During the production process, what was the decision-making process like at QWIC?

I tried to involve our Sales and IT team as much as possible during the production process of our new website. The opinion of our Sales department was important because they work on a daily basis with dealers and customers. The influences of IT was important because we connected our local systems to the new website. During this process, we implemented an agile way of working and organized multiple review sessions.

With the goals for the new website in mind, have we together achieved what we initially set out to do?

One of our goals was to create a new website which matches our core values; high quality, innovative, the best service and an outstanding design. By winning an ‘Honorable Mention’ by Awwwards (Awwwards | Recognize and promote the talent and effort of the best developers, designers and web agencies in the world) this goal is definitely achieved. The other goals were more traffic, a faster website and most important; more test drives and brochure requests and online sales. All of these goals have been doubled in numbers in one year, an outstanding performance!

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As you see the website grow and evolve, what’s your biggest challenge?

To stay always one step ahead of our competitors. The competition in the e-bike industry is growing and everyone is transforming their website into a service and information driver. E-commerce is not priority 1 anymore, service is. We want to guide our consumers to the best information. A conversion is not only a sold e-bike but also a brochure request or a visit to the nearest QWIC dealer.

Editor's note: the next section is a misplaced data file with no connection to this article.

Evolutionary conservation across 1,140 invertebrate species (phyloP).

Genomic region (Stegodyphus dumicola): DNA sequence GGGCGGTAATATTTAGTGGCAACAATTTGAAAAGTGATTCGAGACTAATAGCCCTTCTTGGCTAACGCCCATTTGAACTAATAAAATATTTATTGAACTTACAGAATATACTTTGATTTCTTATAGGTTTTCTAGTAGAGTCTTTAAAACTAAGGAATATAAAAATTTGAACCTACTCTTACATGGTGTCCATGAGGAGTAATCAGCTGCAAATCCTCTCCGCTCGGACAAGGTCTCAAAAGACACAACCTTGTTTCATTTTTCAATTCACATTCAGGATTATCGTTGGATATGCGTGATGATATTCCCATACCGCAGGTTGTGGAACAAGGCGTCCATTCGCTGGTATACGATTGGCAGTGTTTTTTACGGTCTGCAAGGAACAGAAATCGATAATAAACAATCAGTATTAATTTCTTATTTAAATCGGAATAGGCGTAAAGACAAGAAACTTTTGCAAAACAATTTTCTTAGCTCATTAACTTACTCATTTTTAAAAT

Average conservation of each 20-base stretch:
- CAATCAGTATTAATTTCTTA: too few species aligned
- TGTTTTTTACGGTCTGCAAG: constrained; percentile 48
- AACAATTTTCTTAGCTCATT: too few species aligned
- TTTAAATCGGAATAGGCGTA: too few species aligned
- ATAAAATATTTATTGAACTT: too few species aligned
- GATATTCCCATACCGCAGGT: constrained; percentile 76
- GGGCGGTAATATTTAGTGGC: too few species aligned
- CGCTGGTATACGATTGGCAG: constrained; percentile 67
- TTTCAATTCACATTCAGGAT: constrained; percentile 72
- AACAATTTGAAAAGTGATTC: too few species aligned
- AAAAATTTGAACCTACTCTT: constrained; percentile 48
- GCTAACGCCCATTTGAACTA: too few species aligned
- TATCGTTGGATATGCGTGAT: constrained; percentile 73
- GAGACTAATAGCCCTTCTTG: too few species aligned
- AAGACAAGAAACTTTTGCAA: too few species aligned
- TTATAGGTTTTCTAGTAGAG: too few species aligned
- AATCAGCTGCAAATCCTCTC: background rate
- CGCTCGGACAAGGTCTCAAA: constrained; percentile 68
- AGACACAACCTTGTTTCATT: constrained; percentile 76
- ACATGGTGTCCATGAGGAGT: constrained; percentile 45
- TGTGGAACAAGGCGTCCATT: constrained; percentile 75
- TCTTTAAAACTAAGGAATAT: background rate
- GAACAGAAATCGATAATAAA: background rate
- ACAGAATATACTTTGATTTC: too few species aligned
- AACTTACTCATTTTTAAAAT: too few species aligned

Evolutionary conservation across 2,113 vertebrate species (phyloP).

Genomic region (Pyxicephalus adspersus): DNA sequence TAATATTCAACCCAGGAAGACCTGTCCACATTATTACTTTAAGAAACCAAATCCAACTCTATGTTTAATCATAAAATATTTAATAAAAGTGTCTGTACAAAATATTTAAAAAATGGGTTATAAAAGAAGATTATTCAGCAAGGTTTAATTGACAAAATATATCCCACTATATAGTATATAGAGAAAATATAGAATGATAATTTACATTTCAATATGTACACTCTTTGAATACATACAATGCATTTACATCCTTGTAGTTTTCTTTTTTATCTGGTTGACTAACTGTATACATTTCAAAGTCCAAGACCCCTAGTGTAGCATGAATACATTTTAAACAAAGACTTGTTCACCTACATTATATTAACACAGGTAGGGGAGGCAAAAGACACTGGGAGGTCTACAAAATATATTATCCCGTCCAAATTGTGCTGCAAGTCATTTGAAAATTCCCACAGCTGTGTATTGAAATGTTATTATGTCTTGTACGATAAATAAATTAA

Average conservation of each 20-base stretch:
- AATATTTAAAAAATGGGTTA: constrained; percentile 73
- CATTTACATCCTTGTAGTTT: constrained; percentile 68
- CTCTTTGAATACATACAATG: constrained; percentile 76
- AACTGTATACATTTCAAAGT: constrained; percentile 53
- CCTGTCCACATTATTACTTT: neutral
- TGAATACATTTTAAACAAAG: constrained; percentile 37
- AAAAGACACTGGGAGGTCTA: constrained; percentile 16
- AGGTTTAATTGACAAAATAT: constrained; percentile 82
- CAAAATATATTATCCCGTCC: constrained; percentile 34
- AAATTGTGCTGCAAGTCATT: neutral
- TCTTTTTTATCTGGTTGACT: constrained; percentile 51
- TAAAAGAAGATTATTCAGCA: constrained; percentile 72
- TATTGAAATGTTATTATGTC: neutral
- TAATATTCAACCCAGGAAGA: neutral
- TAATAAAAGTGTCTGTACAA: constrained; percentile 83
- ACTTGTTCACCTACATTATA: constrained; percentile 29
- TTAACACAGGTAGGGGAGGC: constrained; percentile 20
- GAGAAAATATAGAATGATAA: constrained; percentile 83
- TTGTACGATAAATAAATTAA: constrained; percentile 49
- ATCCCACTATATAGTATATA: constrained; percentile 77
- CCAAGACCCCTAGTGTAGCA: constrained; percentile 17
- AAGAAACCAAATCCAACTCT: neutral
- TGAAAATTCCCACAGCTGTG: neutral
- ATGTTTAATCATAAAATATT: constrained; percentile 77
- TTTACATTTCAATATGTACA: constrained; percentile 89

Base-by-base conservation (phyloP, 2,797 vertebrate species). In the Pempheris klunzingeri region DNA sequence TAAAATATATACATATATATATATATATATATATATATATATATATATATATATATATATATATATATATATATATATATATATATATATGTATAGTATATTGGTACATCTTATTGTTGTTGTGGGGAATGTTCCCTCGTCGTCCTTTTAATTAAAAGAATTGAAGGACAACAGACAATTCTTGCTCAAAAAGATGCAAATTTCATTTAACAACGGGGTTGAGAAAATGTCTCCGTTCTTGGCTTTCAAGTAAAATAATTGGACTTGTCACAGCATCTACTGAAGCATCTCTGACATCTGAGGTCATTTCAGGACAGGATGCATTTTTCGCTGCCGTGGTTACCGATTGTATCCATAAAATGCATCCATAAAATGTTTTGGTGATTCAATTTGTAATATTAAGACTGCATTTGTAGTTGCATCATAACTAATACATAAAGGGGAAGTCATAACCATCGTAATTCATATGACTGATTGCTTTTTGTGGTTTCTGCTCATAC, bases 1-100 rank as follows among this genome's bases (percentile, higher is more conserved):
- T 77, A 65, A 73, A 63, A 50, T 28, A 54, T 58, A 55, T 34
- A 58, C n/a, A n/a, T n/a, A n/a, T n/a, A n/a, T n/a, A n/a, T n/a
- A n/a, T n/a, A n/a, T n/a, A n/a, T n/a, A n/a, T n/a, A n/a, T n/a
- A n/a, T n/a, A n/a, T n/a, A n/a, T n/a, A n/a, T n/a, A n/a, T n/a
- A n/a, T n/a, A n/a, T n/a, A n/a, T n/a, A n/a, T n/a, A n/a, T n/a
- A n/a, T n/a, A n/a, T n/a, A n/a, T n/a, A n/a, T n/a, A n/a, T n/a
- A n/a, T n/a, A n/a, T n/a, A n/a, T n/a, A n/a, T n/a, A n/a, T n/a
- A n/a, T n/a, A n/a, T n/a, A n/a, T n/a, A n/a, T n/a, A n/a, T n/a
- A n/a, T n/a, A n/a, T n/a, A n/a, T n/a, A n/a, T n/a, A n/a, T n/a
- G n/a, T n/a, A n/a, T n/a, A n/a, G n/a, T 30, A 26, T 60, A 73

What’s been the biggest surprise for you, regarding the analytics and feedback to the website?

Definitely the success of the ‘E-bike chooser’ wizard. This test was not implemented when we launched our new website but we launched it 3–4 months later. This e-bike test is now the best-visited page after the homepage. The advice you get after the test is the start of our retargeting program so very useful in many ways.

What are the aspects you value the most when working with a digital design agency like Booreiland? Why?

Working with a design company is valuable for the creative level of the whole company. After the website launch, we redesigned our total brand identity and created an online dealer portal inline with the new website design. Booreiland gave QWIC the digital identity which 1:1 matches with our brand and core values.

How do you measure the impact or reach of your goals in your online communications?

Via Analytics (Google Datastudio) and FB Business Manager. We measure the UX with Hotjar.

Do you see major differences between the different countries you are supplying to, regarding the website’s reach and impact? Why do you think that is?

Yes, we do see differences in usability, reachability, and impact. In Germany, we notice that new users are mostly using a desktop. During the B2C media campaigns in The Netherlands and Belgium, we mentioned a shift from desktop to new users via mobile. In 2018 only 31% of this traffic was from mobile, in 2019 nearly 50% (excl. tablet). Our website is mobile-first and responsive designed so both impactful. The German visitors are older, most of them men and visit our page longer than Belgium and Dutch visitors.

What is your favorite part of the website and why?

The shopping basket, I think you know why 😉